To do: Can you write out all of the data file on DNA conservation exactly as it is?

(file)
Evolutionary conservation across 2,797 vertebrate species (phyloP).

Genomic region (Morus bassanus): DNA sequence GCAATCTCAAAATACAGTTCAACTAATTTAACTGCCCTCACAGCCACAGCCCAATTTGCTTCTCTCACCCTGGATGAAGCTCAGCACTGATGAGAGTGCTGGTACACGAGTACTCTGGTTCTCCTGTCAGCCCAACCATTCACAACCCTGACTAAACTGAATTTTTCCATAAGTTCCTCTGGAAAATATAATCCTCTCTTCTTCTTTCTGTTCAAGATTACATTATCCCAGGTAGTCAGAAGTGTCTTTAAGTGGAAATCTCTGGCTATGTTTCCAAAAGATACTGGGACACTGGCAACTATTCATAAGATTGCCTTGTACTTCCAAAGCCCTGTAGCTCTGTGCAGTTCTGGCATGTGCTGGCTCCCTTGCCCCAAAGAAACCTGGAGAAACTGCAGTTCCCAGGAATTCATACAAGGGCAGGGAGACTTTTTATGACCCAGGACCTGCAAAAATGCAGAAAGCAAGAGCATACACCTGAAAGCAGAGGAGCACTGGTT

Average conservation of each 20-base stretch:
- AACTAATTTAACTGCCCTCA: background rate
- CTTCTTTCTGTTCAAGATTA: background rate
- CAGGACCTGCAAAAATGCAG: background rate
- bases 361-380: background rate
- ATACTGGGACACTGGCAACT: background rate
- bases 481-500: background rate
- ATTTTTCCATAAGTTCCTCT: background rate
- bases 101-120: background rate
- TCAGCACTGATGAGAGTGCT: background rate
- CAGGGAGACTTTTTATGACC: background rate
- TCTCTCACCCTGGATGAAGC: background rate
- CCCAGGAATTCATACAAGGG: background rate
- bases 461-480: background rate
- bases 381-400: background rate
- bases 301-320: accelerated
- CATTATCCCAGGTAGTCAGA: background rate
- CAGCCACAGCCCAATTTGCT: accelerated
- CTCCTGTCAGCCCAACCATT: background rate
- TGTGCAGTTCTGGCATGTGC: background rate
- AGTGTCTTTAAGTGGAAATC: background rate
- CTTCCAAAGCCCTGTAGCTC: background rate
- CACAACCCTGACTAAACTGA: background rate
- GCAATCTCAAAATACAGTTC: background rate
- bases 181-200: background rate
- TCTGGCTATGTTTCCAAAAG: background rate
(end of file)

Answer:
Evolutionary conservation across 2,797 vertebrate species (phyloP).

Genomic region (Morus bassanus): DNA sequence GCAATCTCAAAATACAGTTCAACTAATTTAACTGCCCTCACAGCCACAGCCCAATTTGCTTCTCTCACCCTGGATGAAGCTCAGCACTGATGAGAGTGCTGGTACACGAGTACTCTGGTTCTCCTGTCAGCCCAACCATTCACAACCCTGACTAAACTGAATTTTTCCATAAGTTCCTCTGGAAAATATAATCCTCTCTTCTTCTTTCTGTTCAAGATTACATTATCCCAGGTAGTCAGAAGTGTCTTTAAGTGGAAATCTCTGGCTATGTTTCCAAAAGATACTGGGACACTGGCAACTATTCATAAGATTGCCTTGTACTTCCAAAGCCCTGTAGCTCTGTGCAGTTCTGGCATGTGCTGGCTCCCTTGCCCCAAAGAAACCTGGAGAAACTGCAGTTCCCAGGAATTCATACAAGGGCAGGGAGACTTTTTATGACCCAGGACCTGCAAAAATGCAGAAAGCAAGAGCATACACCTGAAAGCAGAGGAGCACTGGTT

Average conservation of each 20-base stretch:
- AACTAATTTAACTGCCCTCA: background rate
- CTTCTTTCTGTTCAAGATTA: background rate
- CAGGACCTGCAAAAATGCAG: background rate
- bases 361-380: background rate
- ATACTGGGACACTGGCAACT: background rate
- bases 481-500: background rate
- ATTTTTCCATAAGTTCCTCT: background rate
- bases 101-120: background rate
- TCAGCACTGATGAGAGTGCT: background rate
- CAGGGAGACTTTTTATGACC: background rate
- TCTCTCACCCTGGATGAAGC: background rate
- CCCAGGAATTCATACAAGGG: background rate
- bases 461-480: background rate
- bases 381-400: background rate
- bases 301-320: accelerated
- CATTATCCCAGGTAGTCAGA: background rate
- CAGCCACAGCCCAATTTGCT: accelerated
- CTCCTGTCAGCCCAACCATT: background rate
- TGTGCAGTTCTGGCATGTGC: background rate
- AGTGTCTTTAAGTGGAAATC: background rate
- CTTCCAAAGCCCTGTAGCTC: background rate
- CACAACCCTGACTAAACTGA: background rate
- GCAATCTCAAAATACAGTTC: background rate
- bases 181-200: background rate
- TCTGGCTATGTTTCCAAAAG: background rate